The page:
Guest Article: Ankit Singh: How Online Shopping is Redefining Marketing Rules

By Ankit Singh , Grey Group, Mumbai | In Digital | October 30, 2014
What can we learn from the recent Xiaomi wave? Here are five tips from the desk of a planner.

'Forty thousand Xiaomi RedMi 1S smartphones go out of stock within 4.4 seconds of its exclusive launch on Flipkart.'

Ankit Singh

This is not the first time that a brand accomplished a successful launch exclusively on Flipkart. Motorola was the first to launch its smartphones Moto X, and then Moto G and Moto E, only on Flipkart. The launch strategy was so successful that Motorola has sold a whopping 1.6 million units of smartphones since the company re-entered India last year.

Today, Motorola is No.4 in the Indian smartphones segment, displacing giant Nokia. Still, the success of Xiaomi is unprecedented because its strategy challenged almost every set norm of the marketing rulebook. Till now, online shopping in India has been more or less limited to adapting principles of traditional marketing in accordance with the digital channel. It is no wonder that online retailers like Flipkart, OLX and Quikr are marching shoulder to shoulder with the other top ad spenders in the traditional media.

In India, online shopping is treated like discount shopping plus convenience. In fact, it's a common sight to find shoppers first visiting the physical retail shops to have a touch and feel of the product and then buying it online at a discounted price. So even for online sales, there are set rules of launching a product - first spread awareness through advertising, then generate interest by giving a single-minded strong proposition, then make the product desirous by giving a virtual touch-and-feel experience of the product and finally sealing the deal by offering a discounted price and freebies.

The launch of Xioami in India has short-circuited the whole model by cutting down all the intermediate steps and directly making sales. Firstly, despite being an unheard name in India, Xiaomi didn't spend a single paisa on advertising. Secondly, the brand was only present exclusively on Flipkart so there was no chance of getting a 'touch-and-feel' of the brand and, finally, there was no discount or freebie offered with the brand.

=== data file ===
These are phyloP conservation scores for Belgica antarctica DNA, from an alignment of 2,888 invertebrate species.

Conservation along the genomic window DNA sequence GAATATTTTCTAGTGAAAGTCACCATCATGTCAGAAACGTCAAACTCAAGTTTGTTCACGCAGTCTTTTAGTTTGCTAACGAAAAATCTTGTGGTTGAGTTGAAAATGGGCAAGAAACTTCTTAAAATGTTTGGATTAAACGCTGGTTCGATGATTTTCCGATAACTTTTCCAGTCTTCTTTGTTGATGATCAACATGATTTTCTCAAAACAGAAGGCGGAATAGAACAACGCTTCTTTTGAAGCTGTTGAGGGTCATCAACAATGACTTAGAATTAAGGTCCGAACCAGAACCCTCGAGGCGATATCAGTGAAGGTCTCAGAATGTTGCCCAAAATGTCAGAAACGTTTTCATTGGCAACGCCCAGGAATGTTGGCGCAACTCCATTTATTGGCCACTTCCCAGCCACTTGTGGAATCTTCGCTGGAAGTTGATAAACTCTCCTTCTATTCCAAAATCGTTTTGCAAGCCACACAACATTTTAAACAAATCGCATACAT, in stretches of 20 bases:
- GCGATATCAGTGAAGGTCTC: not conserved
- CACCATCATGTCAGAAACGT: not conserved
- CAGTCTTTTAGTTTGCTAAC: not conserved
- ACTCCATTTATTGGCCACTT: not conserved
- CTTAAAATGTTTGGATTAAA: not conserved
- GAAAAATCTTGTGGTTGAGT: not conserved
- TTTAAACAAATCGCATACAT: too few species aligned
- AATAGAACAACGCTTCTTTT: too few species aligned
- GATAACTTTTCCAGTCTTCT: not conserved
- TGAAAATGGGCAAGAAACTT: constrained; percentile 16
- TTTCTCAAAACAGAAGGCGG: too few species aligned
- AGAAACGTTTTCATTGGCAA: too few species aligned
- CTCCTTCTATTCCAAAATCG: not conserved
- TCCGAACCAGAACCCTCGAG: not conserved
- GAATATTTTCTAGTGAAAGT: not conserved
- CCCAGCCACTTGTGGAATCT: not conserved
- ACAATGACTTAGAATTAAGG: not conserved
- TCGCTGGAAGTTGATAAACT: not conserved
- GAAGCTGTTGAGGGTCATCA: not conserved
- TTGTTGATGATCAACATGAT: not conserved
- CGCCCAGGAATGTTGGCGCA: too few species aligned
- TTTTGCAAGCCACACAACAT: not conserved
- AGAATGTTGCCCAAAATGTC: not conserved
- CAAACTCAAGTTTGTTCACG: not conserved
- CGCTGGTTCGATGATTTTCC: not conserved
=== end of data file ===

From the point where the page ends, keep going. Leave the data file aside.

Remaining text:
Despite all these factors Xiaomi made such an impressive case study of success that most of the marketing gurus' jaws dropped to the floor. For the people who are still not aware, Xiaomi is a Chinese smartphone brand that is popularly known as the 'Apple of China'. It is a regional brand present only in select Asian countries. Xiaomi recently displaced Samsung to become the No.1 smartphone brand in China and also features in the top 5 smartphone brands in the world.

Xiaomi launched its first smartphone Mi3 in the Indian market two months back in an exclusive tie-up with Flipkart, which ended up selling almost 100,000 handsets through six flash sales, which lasted just for 2.5 seconds each on an average. Redmi 1S is an entry-level smartphone which has sold more than 500,000 units till now.

Electronics is one of the biggest categories to be sold online. Thus any trend observed in the electronics category has larger implications on the overall online shopping behaviour. We can draw at least five direct lessons from the Xiaomi wave.

Brands are launched only once

In the current interconnected world, brand values are shared and transferred instantly across the globe even if the brand is launched in just one corner of the world.

The concept of local launch is getting limited to only inventory management in that particular region. That's why despite people lauding the Xiaomi India team for a successful launch, I believe that it was a poor show because the brand failed to manage its stocks and inventory properly. The brand was already sold in the mind of the consumers even before it was available in India.

The demand was there. The only big task for the brand team in India was to manage the supply side. But the demand-to-supply ratio remained as high as 10:1, which means that 9 out of 10 potential customers were left un-served and frustrated. Though a few marketers speculate that creating a shortage is Xiaomi's strategy, I believe that it's not the right strategy.

In the digital age, every potential customer left unhappy has a negative multiplier effect on the overall conversations about the brand. The stark example is the launch of the iPhone 5S and iPhone 5C from the stable of Apple. Apple expected iPhone 5S to do well in the developed wealthy nations and the cheaper iPhone 5C in developing nations.

The whole strategy fell flat in the new digital era. iPhone 5C not only failed to impress the consumers in the US, but their negative word of mouth also led to a cold response to the iPhone 5C launch across the globe even in the poor and the developing nations.

Brands need to prove their worth time and again